There's no question that the United States is a nation of financial illiterates, and that this contributed to the decisions of millions of Americans to run up credit-card debts, buy houses they couldn't afford, purchase college educations they can't pay for. But does it follow from our widespread illiteracy that education would help us avoid those mistakes?
That's what investment adviser Steven Goldberg argues in Kiplinger. He even finds a guy who works for the National Endowment for Financial Education who agrees. Of course, both of these guys have huge conflicts of interest. Education makes people more confident in their investment decisions and more likely to employ the services of advisers like Goldberg. The guy from the endowment, Paul Golden, is professionally dependent on faith in financial education.
Despite the conflicts, we're sure these gentlemen mean well. But this is probably wishful thinking. Educated people tend to overrate the value of education (just as intelligent people overrate intelligence). Reality, however, is less enthusiastic about education. Despite decades of civics class, the broad public remains shockingly ignorant of even the most basic political facts. There's little to suggest that widespread financial education can make a meaningful difference in overcoming financial illiteracy in all but a select few. Many people are illiterate because they are, for all practical purposes, uneducable.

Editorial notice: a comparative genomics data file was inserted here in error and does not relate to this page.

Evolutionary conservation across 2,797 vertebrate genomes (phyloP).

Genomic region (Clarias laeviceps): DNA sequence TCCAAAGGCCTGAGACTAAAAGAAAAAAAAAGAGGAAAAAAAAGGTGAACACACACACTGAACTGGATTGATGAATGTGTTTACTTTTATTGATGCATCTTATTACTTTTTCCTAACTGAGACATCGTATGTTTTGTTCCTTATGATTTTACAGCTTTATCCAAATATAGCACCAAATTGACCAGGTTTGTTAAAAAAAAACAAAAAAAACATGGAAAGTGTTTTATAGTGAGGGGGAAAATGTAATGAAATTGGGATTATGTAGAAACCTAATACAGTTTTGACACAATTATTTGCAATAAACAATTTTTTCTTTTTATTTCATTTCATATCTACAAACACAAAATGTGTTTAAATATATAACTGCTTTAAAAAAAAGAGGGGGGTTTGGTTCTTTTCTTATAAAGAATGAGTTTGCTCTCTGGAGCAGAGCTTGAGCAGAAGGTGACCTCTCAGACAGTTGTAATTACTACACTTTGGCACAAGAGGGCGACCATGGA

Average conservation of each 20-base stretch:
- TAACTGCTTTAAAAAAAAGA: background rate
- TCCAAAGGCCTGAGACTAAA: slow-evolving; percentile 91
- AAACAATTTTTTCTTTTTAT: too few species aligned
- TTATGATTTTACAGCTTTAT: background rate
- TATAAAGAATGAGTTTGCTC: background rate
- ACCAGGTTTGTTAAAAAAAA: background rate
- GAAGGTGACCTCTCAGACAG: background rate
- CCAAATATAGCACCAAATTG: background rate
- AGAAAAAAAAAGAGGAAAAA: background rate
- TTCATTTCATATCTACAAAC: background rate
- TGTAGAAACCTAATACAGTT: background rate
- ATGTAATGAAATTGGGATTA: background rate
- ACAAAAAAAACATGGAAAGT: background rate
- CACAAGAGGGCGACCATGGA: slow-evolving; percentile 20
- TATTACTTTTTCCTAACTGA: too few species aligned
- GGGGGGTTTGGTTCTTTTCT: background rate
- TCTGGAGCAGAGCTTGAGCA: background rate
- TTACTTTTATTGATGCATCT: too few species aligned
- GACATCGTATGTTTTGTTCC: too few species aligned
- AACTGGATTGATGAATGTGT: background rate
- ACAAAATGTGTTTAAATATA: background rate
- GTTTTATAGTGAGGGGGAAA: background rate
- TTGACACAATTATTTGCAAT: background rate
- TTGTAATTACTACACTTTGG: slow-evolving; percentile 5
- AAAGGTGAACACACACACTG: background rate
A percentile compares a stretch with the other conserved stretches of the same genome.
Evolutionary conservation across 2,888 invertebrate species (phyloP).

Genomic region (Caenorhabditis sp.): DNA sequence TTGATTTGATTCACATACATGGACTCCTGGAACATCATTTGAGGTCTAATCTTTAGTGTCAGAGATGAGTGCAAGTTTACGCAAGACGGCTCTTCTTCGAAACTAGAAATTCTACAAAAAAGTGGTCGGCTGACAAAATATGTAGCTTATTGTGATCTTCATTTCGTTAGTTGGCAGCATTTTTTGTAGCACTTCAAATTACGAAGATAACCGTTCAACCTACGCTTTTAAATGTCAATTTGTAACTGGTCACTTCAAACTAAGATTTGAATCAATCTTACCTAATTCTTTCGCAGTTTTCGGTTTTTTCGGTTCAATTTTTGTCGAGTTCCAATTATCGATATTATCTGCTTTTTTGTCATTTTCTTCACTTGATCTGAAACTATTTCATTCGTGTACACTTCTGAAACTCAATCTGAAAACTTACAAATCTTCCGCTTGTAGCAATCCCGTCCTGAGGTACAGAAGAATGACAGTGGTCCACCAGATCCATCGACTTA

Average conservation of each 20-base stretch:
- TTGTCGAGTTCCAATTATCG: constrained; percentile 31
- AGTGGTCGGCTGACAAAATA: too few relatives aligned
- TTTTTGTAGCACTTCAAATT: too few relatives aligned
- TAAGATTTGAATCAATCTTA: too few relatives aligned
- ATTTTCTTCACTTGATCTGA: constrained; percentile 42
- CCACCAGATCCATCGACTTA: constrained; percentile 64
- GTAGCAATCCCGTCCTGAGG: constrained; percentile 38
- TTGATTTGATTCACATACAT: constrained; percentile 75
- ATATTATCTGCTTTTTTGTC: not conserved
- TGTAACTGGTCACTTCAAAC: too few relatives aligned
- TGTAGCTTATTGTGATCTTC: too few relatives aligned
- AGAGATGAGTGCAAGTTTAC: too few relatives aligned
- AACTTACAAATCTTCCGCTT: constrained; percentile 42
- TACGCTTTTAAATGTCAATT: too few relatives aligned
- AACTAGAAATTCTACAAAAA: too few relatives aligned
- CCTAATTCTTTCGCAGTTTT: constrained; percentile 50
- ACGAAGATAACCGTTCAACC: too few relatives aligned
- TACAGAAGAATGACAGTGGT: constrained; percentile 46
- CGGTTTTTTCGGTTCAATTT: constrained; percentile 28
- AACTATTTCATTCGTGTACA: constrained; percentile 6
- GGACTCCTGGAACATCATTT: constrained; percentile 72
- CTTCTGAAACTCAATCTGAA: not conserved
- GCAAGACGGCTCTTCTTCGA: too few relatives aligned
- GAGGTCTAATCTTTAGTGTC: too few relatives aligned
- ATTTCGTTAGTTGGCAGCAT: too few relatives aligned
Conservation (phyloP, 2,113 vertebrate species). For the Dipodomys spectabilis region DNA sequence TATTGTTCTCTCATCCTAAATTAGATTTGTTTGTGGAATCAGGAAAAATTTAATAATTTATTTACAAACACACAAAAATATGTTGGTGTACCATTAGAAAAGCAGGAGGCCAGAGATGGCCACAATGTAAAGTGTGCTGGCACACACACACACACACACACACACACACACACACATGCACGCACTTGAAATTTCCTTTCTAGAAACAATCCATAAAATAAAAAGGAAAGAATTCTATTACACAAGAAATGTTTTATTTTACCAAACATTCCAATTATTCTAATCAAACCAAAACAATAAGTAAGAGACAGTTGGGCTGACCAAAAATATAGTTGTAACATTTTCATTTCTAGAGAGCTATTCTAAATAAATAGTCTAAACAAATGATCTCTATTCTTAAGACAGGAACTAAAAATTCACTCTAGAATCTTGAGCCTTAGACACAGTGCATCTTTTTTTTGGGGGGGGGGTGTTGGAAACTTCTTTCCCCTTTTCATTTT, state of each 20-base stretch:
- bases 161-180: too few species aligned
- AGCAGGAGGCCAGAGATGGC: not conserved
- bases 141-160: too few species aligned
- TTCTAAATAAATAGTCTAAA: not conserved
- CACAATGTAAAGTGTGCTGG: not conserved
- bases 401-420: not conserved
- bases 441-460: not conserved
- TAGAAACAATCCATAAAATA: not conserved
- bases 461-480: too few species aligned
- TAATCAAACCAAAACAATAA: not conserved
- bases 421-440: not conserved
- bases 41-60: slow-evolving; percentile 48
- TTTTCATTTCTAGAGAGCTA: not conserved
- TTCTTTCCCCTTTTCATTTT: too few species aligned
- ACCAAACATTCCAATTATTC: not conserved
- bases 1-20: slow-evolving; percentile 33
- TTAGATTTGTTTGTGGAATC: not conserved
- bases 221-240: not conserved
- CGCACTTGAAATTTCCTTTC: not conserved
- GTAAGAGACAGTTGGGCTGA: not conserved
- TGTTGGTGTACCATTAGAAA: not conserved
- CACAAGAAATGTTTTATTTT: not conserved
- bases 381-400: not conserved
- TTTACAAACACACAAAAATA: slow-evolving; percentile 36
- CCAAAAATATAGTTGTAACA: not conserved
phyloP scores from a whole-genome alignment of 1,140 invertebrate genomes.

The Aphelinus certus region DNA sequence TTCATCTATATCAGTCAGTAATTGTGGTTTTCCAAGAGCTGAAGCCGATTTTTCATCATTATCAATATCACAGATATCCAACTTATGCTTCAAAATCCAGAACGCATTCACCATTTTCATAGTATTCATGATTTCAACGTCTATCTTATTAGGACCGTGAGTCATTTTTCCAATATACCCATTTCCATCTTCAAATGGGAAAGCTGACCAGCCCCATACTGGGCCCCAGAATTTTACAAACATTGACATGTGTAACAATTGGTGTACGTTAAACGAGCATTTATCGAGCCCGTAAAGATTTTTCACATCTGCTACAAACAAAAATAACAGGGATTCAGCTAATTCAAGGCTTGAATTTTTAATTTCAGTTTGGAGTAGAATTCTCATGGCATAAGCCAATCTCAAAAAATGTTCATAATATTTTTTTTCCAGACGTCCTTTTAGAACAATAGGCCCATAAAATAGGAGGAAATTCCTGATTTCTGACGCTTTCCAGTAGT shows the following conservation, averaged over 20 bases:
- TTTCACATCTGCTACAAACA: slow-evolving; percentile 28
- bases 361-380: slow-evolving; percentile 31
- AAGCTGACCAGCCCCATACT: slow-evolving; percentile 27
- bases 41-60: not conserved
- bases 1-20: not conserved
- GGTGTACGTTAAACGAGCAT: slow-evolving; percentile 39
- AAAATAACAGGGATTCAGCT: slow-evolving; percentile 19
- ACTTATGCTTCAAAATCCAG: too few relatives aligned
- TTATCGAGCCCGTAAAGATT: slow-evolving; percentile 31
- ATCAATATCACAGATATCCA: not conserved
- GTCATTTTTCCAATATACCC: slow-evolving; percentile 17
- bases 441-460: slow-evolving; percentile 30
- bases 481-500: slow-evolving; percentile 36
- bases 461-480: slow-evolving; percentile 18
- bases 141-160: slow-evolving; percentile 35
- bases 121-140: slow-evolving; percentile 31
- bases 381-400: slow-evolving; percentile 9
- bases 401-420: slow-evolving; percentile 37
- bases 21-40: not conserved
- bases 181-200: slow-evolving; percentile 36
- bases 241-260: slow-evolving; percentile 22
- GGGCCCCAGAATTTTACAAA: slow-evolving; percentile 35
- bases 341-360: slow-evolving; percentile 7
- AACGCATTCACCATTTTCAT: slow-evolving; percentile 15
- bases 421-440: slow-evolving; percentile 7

What's more, it's questionable that even a financially literate people could have avoided the mistakes that led, say, to the mortgage mess. Some of the most financially literate people on earth lost billions on Wall Street betting wrong on mortgages and derivatives. If a Wharton education can't prevent these kind of colossal errors what are the odds that a semester of high school finance would?
Badly in Need of Financial Education [Kiplinger]